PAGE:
In India, it is impossible at the moment to find 325 brilliant, scrupulous, honest, well-paid journalists in one organisation. It's likely that you won't find that many even in a single city.Four bulletins a day
That brings us to the costs.
News television in India can't currently handle the 24x7 cycle. There's not enough money, skill or demand for such oversupply.
There are about a hundred or so 24x7 news channels in various sizes and languages in India. Most of them are unwatchable because of the repetitive and mediocre nature of their content. Things happen in India but most channels either don't know about them or they can't make sense of it. So they keep saying the same thing.
Just for perspective, the repetitions are also because newsgathering is expensive and because there’s always a viewer seeing it for the first time. So it goes into a loop.
Right now, news television in India can probably handle about four bulletins. I'd say 8am to 10am, 1pm to 3pm, 6pm to 7pm and 9pm to 11pm. They could go off air the rest of the time, definitely the whole night, and save on costs.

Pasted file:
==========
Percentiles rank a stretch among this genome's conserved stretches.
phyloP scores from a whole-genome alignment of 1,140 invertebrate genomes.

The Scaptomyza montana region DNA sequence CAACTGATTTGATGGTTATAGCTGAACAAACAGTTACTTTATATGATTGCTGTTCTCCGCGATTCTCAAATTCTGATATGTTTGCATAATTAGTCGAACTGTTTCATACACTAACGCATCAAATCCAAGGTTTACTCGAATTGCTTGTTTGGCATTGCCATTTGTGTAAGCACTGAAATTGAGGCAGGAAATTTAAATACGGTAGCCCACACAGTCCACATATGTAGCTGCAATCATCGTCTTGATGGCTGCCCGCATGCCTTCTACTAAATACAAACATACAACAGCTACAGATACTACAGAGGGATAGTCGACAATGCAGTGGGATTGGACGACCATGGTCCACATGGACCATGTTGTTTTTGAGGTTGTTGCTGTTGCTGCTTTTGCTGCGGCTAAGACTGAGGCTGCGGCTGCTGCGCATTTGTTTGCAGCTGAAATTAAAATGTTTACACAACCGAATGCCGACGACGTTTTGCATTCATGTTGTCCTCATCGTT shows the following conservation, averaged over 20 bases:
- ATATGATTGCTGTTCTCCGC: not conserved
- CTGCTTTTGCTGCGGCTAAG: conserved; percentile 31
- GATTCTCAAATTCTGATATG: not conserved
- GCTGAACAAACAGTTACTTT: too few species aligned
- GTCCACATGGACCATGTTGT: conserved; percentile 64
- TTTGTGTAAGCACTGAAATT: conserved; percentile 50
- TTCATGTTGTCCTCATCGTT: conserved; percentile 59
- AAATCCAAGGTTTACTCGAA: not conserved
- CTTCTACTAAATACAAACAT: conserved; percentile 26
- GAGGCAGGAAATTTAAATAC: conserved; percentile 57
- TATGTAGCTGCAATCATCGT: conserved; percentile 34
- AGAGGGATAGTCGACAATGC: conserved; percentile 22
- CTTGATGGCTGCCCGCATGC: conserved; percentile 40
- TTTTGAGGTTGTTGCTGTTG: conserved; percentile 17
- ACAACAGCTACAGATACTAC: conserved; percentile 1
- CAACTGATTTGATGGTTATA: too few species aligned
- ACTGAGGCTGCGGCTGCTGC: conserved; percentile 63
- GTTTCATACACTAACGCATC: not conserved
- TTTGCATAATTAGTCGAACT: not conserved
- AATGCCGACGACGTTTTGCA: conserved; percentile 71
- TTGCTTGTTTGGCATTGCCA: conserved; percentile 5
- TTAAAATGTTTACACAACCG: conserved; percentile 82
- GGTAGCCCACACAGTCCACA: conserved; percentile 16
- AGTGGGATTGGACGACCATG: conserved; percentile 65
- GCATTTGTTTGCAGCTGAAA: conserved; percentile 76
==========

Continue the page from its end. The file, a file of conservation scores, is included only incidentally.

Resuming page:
The 24x7 cycle works for broadcasters like the BBC
because they have global operations and are viewed in different time zones. It's always peak time in some part of the world.
But in a country like India with one time zone, it makes no sense to spend money and add no value to content. The market doesn't have the scale of revenue needed to advertise on a hundred channels through the day.
With specific and sensible hours of broadcast, quality could improve. The nature of stories would be strikingly better. And it would make for better viewing. You get your news fix at appointed hours and you move on to do your work.